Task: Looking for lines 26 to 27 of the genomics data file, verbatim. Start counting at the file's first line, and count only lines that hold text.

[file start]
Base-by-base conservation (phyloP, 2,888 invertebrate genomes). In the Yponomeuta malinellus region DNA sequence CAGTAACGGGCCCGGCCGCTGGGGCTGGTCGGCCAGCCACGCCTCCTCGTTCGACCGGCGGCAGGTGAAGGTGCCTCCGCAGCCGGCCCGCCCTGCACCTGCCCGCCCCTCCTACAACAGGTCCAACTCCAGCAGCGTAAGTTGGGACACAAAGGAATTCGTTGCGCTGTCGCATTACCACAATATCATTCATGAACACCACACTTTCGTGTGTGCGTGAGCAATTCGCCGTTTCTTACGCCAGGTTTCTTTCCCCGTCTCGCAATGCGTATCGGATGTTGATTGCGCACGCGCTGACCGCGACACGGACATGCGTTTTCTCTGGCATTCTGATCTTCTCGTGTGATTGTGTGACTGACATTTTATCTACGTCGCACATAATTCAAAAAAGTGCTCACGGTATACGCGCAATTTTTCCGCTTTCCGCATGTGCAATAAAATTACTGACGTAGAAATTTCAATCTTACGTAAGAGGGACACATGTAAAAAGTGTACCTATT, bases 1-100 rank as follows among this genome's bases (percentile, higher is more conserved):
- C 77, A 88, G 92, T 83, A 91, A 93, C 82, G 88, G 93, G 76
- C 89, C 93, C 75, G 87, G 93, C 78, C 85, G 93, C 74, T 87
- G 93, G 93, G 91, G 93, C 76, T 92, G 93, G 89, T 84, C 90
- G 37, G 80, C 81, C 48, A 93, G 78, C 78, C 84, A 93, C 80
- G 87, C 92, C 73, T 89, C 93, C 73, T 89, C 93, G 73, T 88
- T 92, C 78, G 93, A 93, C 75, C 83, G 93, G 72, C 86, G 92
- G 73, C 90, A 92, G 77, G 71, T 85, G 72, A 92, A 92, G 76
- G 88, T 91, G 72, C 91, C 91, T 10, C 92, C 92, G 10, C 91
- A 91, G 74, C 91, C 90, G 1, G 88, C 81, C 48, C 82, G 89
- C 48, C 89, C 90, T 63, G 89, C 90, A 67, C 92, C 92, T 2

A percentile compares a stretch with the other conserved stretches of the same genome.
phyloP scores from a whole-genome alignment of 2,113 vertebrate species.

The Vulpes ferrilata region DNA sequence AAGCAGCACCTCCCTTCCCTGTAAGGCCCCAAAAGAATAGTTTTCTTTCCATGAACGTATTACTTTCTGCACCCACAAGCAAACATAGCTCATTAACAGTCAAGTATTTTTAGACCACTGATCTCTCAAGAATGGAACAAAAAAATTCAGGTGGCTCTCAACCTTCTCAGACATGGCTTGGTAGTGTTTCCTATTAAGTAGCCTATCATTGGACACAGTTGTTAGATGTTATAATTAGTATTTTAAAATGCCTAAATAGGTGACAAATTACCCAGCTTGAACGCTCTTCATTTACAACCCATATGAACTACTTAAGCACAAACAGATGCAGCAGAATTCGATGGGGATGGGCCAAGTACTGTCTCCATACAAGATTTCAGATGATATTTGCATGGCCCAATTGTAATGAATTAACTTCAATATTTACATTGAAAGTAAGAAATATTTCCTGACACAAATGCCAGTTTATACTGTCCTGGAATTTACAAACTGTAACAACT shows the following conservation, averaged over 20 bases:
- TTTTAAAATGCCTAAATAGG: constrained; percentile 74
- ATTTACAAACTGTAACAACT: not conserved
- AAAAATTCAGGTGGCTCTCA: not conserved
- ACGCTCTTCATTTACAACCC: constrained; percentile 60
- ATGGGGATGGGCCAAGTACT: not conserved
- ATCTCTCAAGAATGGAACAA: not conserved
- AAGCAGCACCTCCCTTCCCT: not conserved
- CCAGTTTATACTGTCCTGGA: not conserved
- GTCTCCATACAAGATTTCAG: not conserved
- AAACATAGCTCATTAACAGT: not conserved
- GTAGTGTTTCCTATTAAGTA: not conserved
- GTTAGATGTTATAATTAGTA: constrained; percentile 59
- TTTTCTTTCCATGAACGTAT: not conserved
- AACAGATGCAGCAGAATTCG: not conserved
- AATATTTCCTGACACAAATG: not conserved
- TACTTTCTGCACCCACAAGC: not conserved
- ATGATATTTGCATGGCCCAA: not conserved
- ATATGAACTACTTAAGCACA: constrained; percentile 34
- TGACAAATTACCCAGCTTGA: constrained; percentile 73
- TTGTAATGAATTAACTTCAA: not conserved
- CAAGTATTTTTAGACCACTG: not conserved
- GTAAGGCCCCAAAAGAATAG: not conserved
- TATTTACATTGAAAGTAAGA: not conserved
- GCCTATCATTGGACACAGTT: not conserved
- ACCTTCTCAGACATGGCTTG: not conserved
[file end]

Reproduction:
- GTTAGATGTTATAATTAGTA: constrained; percentile 59
- TTTTCTTTCCATGAACGTAT: not conserved